Dr. Michael Newdow, the California atheist who sued to get “under God” removed from the Pledge of Allegiance, says he refiled a suit regarding the pledge in the U.S. District Court for the Eastern District of California January 3. A court staffer said legal documents had been received but had not been officially recorded pending additional paperwork from Newdow. In the new case, Newdow has been joined in the suit by three families who include atheists and claim they are offended “to have their government and its agents advocating for a religious view they each specifically decry.” The U.S. Supreme Court determined last June that Newdow did not have standing to bring the legal challenge. Defendants in the new case include the Congress, California, the United States and some school districts. Two weeks before refiling the pledge suit, Newdow filed suit in a Washington district court to try to halt designated clergy from uttering prayers at President George Bush’s January 20 inauguration.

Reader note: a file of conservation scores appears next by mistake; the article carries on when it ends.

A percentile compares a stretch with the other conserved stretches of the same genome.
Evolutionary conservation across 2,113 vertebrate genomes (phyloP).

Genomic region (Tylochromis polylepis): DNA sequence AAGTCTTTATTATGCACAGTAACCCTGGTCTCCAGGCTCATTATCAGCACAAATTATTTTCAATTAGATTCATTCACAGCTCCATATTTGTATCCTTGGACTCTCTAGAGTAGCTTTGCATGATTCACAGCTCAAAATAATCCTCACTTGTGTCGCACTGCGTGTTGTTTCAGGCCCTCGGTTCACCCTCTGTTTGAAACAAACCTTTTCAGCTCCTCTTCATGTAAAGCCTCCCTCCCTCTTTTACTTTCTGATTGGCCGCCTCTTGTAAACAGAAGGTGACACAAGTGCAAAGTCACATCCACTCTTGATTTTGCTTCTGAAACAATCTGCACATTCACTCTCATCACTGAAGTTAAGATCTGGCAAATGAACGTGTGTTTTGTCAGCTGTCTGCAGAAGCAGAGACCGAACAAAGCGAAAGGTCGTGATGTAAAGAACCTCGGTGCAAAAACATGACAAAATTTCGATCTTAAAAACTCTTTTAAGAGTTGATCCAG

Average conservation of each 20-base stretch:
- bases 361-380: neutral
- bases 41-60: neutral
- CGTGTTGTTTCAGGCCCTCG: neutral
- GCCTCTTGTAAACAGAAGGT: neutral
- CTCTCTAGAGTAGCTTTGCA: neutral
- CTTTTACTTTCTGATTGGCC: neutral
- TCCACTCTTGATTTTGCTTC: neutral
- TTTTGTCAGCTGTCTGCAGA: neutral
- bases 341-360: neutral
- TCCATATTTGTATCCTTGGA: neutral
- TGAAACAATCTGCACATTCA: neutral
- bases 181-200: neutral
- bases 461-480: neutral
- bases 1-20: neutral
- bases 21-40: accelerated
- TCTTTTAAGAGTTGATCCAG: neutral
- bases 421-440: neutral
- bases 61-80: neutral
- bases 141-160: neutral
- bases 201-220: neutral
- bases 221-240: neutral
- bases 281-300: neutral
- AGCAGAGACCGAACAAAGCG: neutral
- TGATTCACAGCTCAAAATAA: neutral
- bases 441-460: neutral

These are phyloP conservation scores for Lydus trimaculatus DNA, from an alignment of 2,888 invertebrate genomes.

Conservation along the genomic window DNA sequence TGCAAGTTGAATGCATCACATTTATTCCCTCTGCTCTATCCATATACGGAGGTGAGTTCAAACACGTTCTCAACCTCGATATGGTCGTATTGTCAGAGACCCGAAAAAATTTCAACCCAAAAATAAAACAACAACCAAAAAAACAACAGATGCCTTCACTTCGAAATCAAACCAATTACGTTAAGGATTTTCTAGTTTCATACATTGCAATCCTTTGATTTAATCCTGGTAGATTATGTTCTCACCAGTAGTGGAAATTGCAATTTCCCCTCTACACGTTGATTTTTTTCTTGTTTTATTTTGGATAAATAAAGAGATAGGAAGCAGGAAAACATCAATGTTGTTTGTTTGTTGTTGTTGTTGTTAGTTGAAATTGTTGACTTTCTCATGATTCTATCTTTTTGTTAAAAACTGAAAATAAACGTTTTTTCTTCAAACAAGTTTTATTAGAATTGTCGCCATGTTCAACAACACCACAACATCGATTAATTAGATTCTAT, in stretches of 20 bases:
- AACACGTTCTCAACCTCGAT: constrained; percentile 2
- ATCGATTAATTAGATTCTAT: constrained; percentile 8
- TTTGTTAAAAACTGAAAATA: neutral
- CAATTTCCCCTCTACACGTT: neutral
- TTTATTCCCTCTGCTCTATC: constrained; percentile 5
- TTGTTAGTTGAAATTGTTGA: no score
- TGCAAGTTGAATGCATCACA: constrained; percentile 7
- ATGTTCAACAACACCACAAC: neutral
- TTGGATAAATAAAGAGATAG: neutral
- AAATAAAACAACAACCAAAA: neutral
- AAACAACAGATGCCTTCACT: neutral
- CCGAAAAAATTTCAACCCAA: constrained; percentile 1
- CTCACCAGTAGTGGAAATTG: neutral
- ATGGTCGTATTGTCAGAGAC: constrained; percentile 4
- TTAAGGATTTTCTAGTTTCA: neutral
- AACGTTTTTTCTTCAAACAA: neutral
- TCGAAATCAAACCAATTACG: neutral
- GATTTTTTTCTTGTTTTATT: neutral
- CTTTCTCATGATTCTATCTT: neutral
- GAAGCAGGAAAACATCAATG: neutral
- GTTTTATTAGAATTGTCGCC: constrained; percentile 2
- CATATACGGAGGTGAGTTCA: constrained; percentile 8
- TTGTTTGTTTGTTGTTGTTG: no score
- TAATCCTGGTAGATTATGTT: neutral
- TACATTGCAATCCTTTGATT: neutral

Pope John Paul II is reported to be considering a proposal to abolish miracles as requirements for sainthood. Cardinal Tarcisio Bertone, archbishop of Genoa, told the Genoa newspaper Secolo XIX recently that there is a growing feeling that the key requirement for sainthood is a life of “heroic virtue” and that miracles are “anachronistic.” The proposal was sent to the pope by the Congregation for the Doctrine of the Faith. Until two years ago the cardinal held the No. 2 post of secretary in that doctrinal department. An official of the Congregation for the Causes of Saints refused to discuss the report but indicated that discarding the miracle requirement would be little short of revolutionary. John Paul streamlined it in 1983 by cutting the number of miracles required from four to only one for martyrs and two for other candidates. A miracle often is the cure of a terminally ill patient, who had prayed to the candidate to intercede for him or her. A panel of medical experts must certify that the cure was “sudden, complete and permanent” and has no medical explanation.